Table of Contents
ISRN Gastroenterology
Volume 2012 (2012), Article ID 141548, 7 pages
http://dx.doi.org/10.5402/2012/141548
Research Article

Effect of Echium amoenum Fisch. et Mey a Traditional Iranian Herbal Remedy in an Experimental Model of Acute Pancreatitis

1Department of Pharmacology and Toxicology and Isfahan Pharmaceutical Sciences Research Center, School of Pharmacy and Pharmaceutical Sciences, Isfahan University of Medical Sciences, Isfahan 8146-73461, Iran
2Department of Pharmacognosy and Isfahan Pharmaceutical Sciences Research Center, School of Pharmacy and Pharmaceutical Sciences, Isfahan University of Medical Sciences, Isfahan 8146-73461, Iran
3Department of Clinical Pathology, School of Medicine, Isfahan University of Medical Sciences, Isfahan 8146-73461, Iran
4Islamic Azad University, Qazvin Branch, Qazvin 8146-73461, Iran

Received 29 July 2012; Accepted 14 August 2012

Academic Editors: G. Barbaro and A. Nakajima

Copyright © 2012 Alireza Abed et al. This is an open access article distributed under the Creative Commons Attribution License, which permits unrestricted use, distribution, and reproduction in any medium, provided the original work is properly cited.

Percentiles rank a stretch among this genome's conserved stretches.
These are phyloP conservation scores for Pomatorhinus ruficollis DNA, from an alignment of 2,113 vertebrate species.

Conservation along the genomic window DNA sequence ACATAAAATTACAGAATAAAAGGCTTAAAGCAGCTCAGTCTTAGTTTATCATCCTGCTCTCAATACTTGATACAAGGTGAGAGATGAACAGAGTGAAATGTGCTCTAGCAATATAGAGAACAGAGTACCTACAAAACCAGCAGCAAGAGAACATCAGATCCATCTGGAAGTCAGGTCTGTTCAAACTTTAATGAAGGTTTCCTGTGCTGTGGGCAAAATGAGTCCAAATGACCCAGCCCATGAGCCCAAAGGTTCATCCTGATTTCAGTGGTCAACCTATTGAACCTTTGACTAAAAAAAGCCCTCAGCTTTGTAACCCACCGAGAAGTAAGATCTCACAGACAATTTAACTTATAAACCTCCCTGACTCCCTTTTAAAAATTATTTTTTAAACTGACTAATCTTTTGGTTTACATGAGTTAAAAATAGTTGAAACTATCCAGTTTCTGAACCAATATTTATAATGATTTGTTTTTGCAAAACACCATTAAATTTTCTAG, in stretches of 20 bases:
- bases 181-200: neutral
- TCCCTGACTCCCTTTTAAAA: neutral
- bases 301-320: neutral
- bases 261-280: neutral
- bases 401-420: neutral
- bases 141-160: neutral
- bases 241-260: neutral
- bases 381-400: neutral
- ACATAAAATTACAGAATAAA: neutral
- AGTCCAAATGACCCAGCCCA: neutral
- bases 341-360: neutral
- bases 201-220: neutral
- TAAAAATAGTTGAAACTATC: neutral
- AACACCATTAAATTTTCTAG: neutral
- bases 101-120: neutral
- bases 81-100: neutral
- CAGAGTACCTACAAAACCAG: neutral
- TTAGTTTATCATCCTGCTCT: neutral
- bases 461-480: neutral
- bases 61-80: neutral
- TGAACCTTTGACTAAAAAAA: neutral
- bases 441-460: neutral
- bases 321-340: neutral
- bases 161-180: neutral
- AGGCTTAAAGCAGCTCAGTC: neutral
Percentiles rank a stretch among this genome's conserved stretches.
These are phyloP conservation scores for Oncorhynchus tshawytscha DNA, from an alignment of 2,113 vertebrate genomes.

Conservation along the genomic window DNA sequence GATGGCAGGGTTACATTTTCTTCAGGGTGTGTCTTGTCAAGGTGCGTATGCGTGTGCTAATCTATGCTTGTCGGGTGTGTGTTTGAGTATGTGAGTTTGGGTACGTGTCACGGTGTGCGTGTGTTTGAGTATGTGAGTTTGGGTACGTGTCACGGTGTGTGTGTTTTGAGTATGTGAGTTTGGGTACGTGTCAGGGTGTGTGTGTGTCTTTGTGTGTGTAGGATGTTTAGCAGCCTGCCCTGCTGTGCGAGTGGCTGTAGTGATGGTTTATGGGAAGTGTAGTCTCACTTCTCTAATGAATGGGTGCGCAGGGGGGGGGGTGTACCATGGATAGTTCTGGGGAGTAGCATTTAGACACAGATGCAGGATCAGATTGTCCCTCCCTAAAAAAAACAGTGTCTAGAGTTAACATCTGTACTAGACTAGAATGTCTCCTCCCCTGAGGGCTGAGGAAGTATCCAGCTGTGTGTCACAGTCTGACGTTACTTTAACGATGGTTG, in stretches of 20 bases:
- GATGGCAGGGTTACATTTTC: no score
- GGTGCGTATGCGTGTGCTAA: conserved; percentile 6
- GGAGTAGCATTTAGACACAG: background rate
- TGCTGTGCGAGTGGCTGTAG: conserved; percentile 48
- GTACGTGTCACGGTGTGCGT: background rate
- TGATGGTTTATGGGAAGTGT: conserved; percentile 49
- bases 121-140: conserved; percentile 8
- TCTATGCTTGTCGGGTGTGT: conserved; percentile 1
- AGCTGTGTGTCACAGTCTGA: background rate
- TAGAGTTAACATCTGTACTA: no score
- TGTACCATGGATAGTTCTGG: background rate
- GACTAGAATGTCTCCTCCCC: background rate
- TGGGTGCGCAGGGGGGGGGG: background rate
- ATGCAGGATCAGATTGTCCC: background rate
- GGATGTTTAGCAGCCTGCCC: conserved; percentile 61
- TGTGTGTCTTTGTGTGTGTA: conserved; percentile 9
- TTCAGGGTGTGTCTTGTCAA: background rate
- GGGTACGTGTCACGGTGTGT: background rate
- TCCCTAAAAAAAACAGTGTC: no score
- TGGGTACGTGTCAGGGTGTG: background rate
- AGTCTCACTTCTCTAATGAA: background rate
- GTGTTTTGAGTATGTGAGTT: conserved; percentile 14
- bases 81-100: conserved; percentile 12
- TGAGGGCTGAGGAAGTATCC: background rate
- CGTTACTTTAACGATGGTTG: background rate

Abstract

Acute pancreatitis is a morbid inflammatory condition of pancreas with limited specific therapy. Enhanced oxidative stress plays an important role in induction and progression of acute pancreatitis. So reducing oxidative stress may relieve this pathogenic process. Echium amoenum Fisch. and Mey has been implemented in Iranian folk medicine for several centuries. Antioxidant, analgesic, immunomodulatory, and anxiolytic properties of E. amoenum suggest that this plant may have beneficial effects in the management of acute pancreatitis. The aim of this study was to evaluate the protective effect of petals of E. amoenum extract (EAE) on a murine model of pancreatitis. Acute pancreatitis was induced by five intraperitoneal (i.p.) injection of cerulein (50 μg/kg) with 1h intervals which was characterized by pancreatic inflammation and increase in the serum level of digestive enzymes, in comparison to normal mice. EAE (100, 200, and 400 mg/kg) was administered i.p., 30 minutes before induction of pancreatitis. Pretreatment with EAE (400 mg/kg) reduced significantly the inflammatory response of cerulein-induced acute pancreatitis by ameliorating pancreatic edema, amylase and lipase serum levels, proinflammatory cytokines, myeloperoxidase activity, lipid peroxidation and pathological alteration. These results show that EAE attenuates the severity of cerulein-induced acute pancreatitis with an anti-inflammatory, immunomodulatory and antioxidant effects.